About FOOTPRINTS IN THE BAJRA (Cedar Books, New Delhi); By Nabina Das

"Fittingly for a poet, Nabina’s novel also has a strong lyrical core. 'Footprints in the Bajra' takes the homely image of the millet field as its central metaphor. ... But the novel is less a thriller about guerrilla action than a subtly colored character study of a fascinating group of individuals who intersect at various points in their lives ..." -- DEBRA CASTILLO, author, editor and distinguished professor (Cornell University, April 17, 2010).

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Footprints in the Bajra is a serious book that moves at a smart uncontrived pace. It voices deep concerns about how and why the deprived and the marginalized in certain parts of our country join the Maoist ranks; how they adopt desperate and often terrible measures to wrench justice and to make their voices heard... a confident debut novel, a good read, which will leave you with plenty to mull over. -- PRITI AISOLA, author (See Paris for Me, Penguin-India, 2009) in DANSE MACABRE XXXIV.

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In her debut novel, Nabina Das writes about an India where social divides stand taller than multistoried shopping malls. Footprints in the Bajra, inspired by what she saw while touring the interiors of Bihar as part of a travelling theatre group, inquires into why the Maoists have an influence over a large section of Indian society. Das talked to Uttara Choudhury in New York about her book, and its protagonist Muskaan -- DAILY NEWS AND ANALYSIS, Mumbai, March 28, 2010.

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"The interspersion of references from both the West and India do not clash. Shakespeare and Lazarus as reference points are brought in with ease, as also Valmiki and Goddess Chhinnamasta, and nothing jars ... The language is poetic and creates visual images of beauty and ugliness side by side." -- ABHA IYENGAR, poet (Yearnings: Serene Woods, 2010) and fiction writer in MUSE INDIA, May-Jun 2010


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Shwetank Dubey says Nabina Das ably recreates the milieu of Maoist-infested regions of India -- Nabina Das has chosen the first person account of narrating a story from the main characters of the novel, Nora the sheherwali (urban dweller), Muskaan the rebel, Suryakant Sahay the crafty clandestine planner and Avadhut the frontrunner of all the operations... the book deals with something that no urban resident is bound to know on his own — the life and times of people living in Maoist infested areas and why do they give in to the temptation provided by the Red Brigade. -- PIONEER newspaper, April 25, 2010.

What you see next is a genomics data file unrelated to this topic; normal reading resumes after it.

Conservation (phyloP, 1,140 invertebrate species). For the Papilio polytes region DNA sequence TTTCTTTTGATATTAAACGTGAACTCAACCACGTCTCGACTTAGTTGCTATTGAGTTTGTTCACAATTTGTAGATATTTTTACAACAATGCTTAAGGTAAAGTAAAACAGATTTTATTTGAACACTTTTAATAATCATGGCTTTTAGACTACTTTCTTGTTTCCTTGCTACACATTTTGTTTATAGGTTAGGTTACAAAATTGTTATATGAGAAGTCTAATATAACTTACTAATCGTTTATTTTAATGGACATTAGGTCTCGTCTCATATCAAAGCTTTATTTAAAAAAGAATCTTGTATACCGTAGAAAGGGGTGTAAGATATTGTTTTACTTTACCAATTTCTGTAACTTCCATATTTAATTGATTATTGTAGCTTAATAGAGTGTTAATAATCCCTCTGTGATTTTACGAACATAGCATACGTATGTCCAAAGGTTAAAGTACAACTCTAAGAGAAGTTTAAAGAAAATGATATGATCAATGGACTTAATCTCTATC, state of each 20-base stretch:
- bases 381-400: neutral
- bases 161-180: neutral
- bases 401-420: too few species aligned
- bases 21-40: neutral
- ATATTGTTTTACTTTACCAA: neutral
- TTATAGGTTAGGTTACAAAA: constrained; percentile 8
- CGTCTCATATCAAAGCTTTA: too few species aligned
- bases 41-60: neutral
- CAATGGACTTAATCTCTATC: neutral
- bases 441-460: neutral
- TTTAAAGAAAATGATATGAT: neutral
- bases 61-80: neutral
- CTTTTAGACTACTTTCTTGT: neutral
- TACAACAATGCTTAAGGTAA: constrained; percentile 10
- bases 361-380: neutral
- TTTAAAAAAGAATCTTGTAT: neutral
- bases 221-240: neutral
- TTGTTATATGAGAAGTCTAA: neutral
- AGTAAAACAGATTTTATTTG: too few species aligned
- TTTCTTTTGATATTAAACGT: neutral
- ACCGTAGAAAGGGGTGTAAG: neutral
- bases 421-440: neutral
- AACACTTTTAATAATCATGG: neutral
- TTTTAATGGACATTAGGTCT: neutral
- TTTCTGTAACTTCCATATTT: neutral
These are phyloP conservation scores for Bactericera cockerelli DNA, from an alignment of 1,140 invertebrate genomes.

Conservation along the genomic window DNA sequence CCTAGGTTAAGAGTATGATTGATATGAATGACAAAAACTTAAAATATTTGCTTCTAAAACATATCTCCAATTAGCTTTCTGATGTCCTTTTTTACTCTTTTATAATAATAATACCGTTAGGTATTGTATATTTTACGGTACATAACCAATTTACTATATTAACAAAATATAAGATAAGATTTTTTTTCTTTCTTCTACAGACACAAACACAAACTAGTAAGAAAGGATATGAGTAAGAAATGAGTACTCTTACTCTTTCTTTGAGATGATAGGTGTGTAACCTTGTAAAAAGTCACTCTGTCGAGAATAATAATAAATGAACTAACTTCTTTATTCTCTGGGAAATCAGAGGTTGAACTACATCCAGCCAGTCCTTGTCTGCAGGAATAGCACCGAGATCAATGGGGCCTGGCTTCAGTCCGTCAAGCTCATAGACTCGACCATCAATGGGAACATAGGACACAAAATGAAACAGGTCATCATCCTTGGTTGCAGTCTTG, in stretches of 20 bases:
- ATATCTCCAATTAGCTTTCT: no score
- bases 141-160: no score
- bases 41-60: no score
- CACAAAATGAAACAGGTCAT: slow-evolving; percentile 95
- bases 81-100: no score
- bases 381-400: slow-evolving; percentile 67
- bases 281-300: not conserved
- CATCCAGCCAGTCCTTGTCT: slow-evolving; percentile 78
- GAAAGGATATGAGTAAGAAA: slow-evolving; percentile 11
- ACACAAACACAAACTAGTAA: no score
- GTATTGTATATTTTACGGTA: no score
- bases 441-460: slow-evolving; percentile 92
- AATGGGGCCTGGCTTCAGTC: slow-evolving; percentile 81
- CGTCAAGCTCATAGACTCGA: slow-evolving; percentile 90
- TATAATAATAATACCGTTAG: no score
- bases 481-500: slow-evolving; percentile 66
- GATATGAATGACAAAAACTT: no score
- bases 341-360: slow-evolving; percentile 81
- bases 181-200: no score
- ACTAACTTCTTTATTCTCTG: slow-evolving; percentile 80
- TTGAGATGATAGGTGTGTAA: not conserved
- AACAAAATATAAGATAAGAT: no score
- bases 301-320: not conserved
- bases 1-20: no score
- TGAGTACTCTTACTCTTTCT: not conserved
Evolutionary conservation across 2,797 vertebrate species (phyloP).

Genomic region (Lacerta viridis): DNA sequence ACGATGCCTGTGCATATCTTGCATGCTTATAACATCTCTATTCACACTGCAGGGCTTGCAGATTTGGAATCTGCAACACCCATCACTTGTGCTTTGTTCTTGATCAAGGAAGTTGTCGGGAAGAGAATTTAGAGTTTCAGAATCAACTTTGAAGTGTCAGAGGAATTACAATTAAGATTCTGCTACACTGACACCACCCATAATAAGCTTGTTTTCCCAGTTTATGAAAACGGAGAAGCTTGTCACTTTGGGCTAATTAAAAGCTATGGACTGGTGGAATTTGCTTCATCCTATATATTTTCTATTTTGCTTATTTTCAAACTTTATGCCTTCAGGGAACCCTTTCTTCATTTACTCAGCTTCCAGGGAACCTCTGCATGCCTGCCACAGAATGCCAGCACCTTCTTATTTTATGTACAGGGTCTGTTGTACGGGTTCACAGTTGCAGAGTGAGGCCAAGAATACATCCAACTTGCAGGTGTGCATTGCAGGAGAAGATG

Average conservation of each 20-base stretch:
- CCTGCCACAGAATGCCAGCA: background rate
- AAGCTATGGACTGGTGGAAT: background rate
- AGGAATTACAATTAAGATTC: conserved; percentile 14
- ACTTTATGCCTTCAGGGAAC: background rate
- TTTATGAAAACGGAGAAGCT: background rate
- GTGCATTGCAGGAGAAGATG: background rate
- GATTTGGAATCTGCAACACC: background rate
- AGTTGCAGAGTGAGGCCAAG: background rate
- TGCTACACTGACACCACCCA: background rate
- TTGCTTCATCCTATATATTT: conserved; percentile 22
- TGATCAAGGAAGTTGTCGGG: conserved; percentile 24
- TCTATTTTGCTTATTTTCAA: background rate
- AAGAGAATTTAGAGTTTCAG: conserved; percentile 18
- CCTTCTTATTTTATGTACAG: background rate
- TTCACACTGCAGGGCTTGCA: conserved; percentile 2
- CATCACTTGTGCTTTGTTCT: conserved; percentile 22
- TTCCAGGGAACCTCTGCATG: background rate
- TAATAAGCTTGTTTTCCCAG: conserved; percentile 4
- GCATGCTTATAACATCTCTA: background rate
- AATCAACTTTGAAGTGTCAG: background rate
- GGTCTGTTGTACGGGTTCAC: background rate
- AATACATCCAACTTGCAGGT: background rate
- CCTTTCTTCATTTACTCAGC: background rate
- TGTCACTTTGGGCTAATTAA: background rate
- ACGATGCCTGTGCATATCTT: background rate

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'"If you misrepresent them, they'll abduct and kill you," says Muskaan, our hostess'... goes the first line with which Nabina Das settles everything about her novel -- style, subject and pace... Excellent plotline. Wonderful detail. A beautifully crafted book. -- Karunamay Sinha; THE STATESMAN, Sunday supplement "8th Day", May 16, 2010.
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"This is bitter-sweet, if a rather longish tale of a modern-day Maoist revolution and the seeds of destruction and betrayal that lie embedded in it." -- Business World, May 17, 2010

Thursday, April 23, 2009

Day 23: "Jeanne Moreau’s Song"

Here was the Day 23 prompt: "For today's prompt, I want you to write a poem of regret. Get creative with this one, but there should be some form of regret either expressed or hinted at (even if ever so slightly). You do NOT have to use the word "regret" in the poem, though it's fine if you do." Read more at: April PAD Challenge: Day 23




"Jeanne Moreau’s Song"

Written on the body
The whirlwind hits the car after
The three of them visit a park

The spinster Saraswati, a jaunty scholar
And a bard called Purnadas
The men eat lunch, wink at her
We don’t know exactly who gets into her car

One does because she has something to show him
Either a song for Purnadas
Or a book for the writer-scholar
One of them keeps watching
As they ride
And he hums the song she sang once
In her forked tongue so mischievous

I finally finish writing this letter:
So you know why after songs are sung
We separate and forget yet reunite
Why we don’t go home while we
Still remain friends under a vanilla sky.


Image from the Internet: Scene from "Jules et Jim", a 1962 French film directed by François Truffaut and based on the semi-autobiographical novel by Henri-Pierre Roché. Starring Jeanne Moreau, Oskar Werner, Henri Serre

3 comments:

Misiula said...

This is precisely the kind of elusive ekphrasis I like.

I love this poem.

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